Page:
The Taser's Edge


Move Over, Prayer of Jabez

This morning, I was reading in Numbers and I was struck by this:

Numbers 10:35-36–“And whenever the ark set out, Moses said, ‘Arise, O Lord, and let your enemies be scattered, and let those who hate you flee before you.’  And when it rested, he said, ‘Return, O Lord, to the ten thousand thousands of Israel.'”

The setting is the long march through the wilderness from Egypt to Israel.  So apparently, each moving day, the ark followed the pillar-shaped manifestation of God, and the people followed the ark, and Moses prayed for God to clear the roadway ahead.

As I have experienced exegesis of passages such as this, in churches and at Duke Divinity, we are presented with two options:

  1. Go deep into the history and grow to see how our Biblical narratives underwrite the atrocities of colonialism, racism, ethnic cleansing, etc.  “Redeem” the passage by ignoring it.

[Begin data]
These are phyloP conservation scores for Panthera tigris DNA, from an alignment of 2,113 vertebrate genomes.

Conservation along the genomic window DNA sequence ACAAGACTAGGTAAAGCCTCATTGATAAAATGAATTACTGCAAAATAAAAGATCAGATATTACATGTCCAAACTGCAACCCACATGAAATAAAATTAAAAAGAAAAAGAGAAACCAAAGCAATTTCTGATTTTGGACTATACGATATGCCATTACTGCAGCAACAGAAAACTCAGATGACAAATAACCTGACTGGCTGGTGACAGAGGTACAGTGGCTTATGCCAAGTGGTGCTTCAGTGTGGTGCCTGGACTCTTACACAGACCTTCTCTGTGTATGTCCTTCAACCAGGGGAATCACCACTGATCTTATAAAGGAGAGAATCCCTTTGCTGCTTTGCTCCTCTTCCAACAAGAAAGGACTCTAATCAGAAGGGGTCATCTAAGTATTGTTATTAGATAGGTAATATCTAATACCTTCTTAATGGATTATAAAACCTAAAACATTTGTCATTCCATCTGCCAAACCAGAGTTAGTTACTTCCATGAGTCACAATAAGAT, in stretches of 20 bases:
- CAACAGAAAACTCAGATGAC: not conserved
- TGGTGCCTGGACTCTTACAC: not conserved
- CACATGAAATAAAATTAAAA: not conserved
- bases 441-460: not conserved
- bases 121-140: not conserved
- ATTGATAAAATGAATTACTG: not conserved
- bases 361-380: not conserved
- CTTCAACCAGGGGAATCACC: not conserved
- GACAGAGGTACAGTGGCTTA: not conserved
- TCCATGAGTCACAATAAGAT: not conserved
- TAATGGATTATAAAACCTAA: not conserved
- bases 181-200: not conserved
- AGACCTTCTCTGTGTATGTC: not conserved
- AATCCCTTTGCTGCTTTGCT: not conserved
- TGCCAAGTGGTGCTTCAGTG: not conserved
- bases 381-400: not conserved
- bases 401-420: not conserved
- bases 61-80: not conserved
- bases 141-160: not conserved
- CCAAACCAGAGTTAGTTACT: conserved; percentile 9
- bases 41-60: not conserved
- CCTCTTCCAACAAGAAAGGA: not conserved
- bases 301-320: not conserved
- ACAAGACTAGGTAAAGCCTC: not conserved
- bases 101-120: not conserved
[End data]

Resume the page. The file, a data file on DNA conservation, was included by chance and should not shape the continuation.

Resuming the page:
2. Read it metaphorically.  “Redeem” the passage by cleaning off all that messy physicality and history.  (We wouldn’t want murdered innocent body and blood involved in the church’s life.)

I’ve already made it clear from those definitions that I find them both lacking.  And that’s because I wonder if there’s a third option, which is the both/and option.  I wonder if that both/and might be the gift of postmodern exegesis.

It makes my post-colonial ears simultaneously shudder, curdle, and shrivel (something I would have bet wasn’t fully possible) to read such a passage.  God chose a particular people (Israel), gave them a bunch of other particular peoples’ land (Canaan) through taking a side in an armed conflict which was fought against against not only armed soldiers, but civilians down to children, and even animals.  That’s the claim the Bible makes.